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Jan 24, 2012

California Stem Cell Agency’s Road to Success for Next Five Years Will Have to Run Through the Clinic

As CIRM considers direction and required financing going forward, it will have to show progress to win support.

California Stem Cell Agency’s Road to Success for Next Five Years Will Have to Run Through the Clinic

One of CIRM’s objectives is to keep its work going after its $3 billion of borrowed state funds expires in 2017. [© MaFiFo - Fotolia.com]

  • On January 17, the governing board of the California Institute for Regenerative Medicine (CIRM) began discussing a draft strategic plan covering 2012–2016. Its call for the agency to push more of the science it funds into clinical trials is one of four objectives articulated in the plan. The other three are: accelerating understanding of stem cell science, promoting economic development for California, and positioning the state as a world leader in stem-cell science.

    “We intend to fund work that will result in clinical proofs of concept while maintaining the full pipeline of discovery,” the agency declared in its strategic plan. That full pipeline will not neglect basic research, Don Gibbons, a spokesman for the stem cell agency, told GEN. “We plan to continue funding basic research because that work yields the breakthroughs that turn into completely new therapy options, and it is also necessary to develop ways around roadblocks that are discovered in early clinical work.”

    One priority for members of CIRM’s governing board, the Independent Citizens Oversight Committee (ICOC), should be positioning the agency as a partner in overcoming the risks of stem cell R&D that have deterred most biopharma investors and businesses from the field. The agency was reminded of those risks last fall when Geron ended its development programs. The firm, which focused on human embryonic stem cells (hESCs), had the most advanced stem cell program as well as the most money in the stem cell field.

    Going forward CIRM will need to reconcile the high cost of clinical development with the need to plant numerous proverbial seeds in the discovery patch to find the few that blossom into effective stem cell treatments. Discussion on the strategic plan is expected to take several months before it is approved by the ICOC.

  • R&D Initiatives

    On the basic research side, CIRM plans to create one or two Stem Cell Genomics Centers of Excellence to carry out genomic studies. CIRM envisions spending up to $40 million over five years. At least one center will include infrastructure and expertise to analyze the torrent of data that the centers are expected to generate. “We expect these will be stem-cell-specific add-ons to existing centers,” Gibbons explained. “We very much want to leverage the expertise and equipment they already have.”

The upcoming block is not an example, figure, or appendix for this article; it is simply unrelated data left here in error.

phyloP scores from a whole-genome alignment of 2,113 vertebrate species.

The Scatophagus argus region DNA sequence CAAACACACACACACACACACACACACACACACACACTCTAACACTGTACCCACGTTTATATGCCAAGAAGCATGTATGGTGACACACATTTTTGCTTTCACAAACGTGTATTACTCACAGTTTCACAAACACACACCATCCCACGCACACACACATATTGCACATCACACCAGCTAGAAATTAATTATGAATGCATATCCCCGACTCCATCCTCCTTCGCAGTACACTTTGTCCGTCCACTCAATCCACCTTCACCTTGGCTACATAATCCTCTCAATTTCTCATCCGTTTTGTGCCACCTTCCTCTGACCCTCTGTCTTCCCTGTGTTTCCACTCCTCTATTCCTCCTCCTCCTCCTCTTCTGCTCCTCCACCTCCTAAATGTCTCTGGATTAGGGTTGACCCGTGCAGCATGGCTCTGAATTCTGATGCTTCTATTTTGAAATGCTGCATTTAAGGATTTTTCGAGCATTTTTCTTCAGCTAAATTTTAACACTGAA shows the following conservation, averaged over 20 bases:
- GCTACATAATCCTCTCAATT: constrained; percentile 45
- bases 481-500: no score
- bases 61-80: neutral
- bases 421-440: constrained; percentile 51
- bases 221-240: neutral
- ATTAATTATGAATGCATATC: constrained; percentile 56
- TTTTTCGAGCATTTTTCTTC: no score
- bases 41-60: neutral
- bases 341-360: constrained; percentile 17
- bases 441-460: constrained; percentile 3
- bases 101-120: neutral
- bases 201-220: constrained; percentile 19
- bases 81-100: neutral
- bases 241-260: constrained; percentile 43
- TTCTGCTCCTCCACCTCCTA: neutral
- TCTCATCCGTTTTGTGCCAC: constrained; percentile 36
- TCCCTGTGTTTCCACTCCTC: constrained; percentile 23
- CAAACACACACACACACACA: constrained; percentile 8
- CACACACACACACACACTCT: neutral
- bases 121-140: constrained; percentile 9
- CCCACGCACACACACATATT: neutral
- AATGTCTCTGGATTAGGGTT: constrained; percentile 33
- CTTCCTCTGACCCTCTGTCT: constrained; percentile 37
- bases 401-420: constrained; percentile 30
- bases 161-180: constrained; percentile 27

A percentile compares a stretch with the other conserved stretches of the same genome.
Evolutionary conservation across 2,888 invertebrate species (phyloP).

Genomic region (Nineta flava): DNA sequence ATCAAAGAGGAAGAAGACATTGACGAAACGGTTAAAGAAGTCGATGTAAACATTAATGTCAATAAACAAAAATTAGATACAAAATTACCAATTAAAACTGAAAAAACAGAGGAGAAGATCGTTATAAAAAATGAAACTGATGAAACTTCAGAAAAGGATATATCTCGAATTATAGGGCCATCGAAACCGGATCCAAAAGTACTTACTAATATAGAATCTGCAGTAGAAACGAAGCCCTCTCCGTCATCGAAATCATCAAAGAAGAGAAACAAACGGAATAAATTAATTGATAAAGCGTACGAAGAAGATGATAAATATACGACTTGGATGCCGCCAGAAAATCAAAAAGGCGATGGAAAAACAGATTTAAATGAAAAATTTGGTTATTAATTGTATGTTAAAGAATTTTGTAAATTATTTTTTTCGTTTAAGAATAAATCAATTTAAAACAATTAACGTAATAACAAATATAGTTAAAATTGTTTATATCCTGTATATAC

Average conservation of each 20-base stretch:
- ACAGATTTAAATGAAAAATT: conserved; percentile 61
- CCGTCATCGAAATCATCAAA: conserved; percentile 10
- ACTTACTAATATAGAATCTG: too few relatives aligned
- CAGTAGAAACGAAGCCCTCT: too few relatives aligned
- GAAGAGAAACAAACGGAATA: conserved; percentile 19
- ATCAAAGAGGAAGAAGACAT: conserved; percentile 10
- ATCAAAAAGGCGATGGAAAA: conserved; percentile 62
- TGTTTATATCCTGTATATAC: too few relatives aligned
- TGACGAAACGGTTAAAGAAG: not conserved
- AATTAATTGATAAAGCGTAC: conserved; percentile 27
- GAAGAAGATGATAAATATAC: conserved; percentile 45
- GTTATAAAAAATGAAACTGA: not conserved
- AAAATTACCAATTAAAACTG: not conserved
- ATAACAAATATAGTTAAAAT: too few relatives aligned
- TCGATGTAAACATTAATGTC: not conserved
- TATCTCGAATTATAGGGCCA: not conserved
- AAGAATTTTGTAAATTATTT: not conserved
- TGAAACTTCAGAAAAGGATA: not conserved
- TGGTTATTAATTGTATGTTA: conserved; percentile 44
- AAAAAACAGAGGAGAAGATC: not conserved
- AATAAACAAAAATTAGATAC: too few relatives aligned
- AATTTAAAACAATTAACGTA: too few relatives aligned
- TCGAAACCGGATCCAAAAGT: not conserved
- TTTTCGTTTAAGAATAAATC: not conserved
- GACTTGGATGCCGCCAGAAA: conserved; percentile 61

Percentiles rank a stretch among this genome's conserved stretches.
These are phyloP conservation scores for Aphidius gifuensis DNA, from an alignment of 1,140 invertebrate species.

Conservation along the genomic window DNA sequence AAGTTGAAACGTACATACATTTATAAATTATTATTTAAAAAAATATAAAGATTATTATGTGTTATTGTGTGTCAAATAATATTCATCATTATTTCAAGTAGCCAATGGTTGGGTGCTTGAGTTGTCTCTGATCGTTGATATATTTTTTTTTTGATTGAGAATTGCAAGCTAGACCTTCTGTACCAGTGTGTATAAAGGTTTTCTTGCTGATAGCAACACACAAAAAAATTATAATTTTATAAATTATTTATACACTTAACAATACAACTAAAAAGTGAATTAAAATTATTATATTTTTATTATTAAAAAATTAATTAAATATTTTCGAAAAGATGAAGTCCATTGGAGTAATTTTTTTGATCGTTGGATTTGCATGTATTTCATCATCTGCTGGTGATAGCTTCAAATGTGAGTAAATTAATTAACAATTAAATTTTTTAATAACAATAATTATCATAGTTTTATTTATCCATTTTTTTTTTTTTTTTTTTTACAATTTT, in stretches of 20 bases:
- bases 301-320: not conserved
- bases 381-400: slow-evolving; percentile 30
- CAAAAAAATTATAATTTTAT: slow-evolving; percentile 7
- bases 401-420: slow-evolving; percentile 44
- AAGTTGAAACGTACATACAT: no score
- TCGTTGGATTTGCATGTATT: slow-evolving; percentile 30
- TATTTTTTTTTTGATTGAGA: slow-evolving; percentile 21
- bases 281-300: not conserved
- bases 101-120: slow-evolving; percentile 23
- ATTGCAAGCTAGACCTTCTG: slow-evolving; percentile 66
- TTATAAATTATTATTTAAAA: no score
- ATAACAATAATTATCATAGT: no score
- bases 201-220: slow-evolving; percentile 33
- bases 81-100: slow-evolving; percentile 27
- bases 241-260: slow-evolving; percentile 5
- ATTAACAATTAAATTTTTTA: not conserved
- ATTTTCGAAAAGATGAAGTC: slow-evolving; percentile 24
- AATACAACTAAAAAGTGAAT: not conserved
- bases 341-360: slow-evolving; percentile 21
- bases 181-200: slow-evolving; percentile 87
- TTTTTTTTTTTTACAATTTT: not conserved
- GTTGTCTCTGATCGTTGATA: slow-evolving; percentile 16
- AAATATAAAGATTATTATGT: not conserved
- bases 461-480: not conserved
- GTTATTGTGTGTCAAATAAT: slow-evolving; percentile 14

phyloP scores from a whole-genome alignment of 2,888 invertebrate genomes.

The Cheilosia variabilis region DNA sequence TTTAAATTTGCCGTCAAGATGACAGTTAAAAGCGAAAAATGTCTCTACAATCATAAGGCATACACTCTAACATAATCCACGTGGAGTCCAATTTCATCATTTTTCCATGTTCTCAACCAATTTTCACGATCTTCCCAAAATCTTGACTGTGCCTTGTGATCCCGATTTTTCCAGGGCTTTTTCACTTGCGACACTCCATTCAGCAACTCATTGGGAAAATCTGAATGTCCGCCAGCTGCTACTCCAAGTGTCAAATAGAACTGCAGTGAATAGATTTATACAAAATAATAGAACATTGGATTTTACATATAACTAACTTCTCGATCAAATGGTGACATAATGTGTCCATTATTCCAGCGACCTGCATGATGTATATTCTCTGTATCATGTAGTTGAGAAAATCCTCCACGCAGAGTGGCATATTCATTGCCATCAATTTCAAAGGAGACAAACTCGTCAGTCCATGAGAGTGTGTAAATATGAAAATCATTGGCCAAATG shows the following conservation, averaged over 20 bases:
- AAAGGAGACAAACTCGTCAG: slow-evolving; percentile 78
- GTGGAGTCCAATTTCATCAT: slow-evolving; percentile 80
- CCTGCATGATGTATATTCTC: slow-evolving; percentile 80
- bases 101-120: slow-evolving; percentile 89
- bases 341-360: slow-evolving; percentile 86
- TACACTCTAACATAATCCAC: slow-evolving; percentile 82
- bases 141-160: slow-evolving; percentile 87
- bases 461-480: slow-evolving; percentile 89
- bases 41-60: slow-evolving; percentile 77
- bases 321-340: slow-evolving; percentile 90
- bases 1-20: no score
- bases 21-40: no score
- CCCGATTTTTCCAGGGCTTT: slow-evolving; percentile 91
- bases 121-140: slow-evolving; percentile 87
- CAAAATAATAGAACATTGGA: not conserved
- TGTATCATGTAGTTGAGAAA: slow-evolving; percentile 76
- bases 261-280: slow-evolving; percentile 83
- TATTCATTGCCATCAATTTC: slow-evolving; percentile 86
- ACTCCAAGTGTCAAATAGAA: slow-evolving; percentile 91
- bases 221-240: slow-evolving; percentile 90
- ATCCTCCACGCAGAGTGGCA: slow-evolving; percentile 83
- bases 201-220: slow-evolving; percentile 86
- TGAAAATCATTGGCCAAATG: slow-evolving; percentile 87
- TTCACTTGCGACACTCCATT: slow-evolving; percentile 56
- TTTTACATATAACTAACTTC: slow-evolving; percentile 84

On the clinical development end, the agency said it will add product development, regulatory, and commercial viability experts to its peer-review groups, which decide on how disease teams are set up and future translational awards.

    According to the draft plan CIRM also wants to attract more co-funding and follow-on financing as well as forge more collaborations. To fund clinical research, the agency said, it will work to draw investment from industry and venture capital through a recently approved $30 million program.

  • iPSC Bank

    CIRM also plans to develop a bank for induced pluripotent stem cells (iPSCs) carrying disease mutations. It would make those cells available to researchers in California and worldwide. The first part of this initiative is already in place: a CIRM-NIH collaboration was set up last October to generate cell lines from people with Huntington disease, Parkinson disease, and amyotrophic lateral sclerosis.

    In May CIRM expects to issue formal requests for applications from institutions capable of collecting samples from people with specific prevalent diseases. The aim is to derive iPSC lines from 1,200 people at a $4 million cost. The lines would be free to research groups that acquired the samples. CIRM will also be looking for organizations that can derive additional iPSC lines at a cost of $16 million.

    Furthermore CIRM will call for applicants that can create a stem cell bank with the iPSC and hESC lines already created by California researchers at a cost of $10 million over three years. The bank would make disease-specific stem cell lines available to researchers worldwide.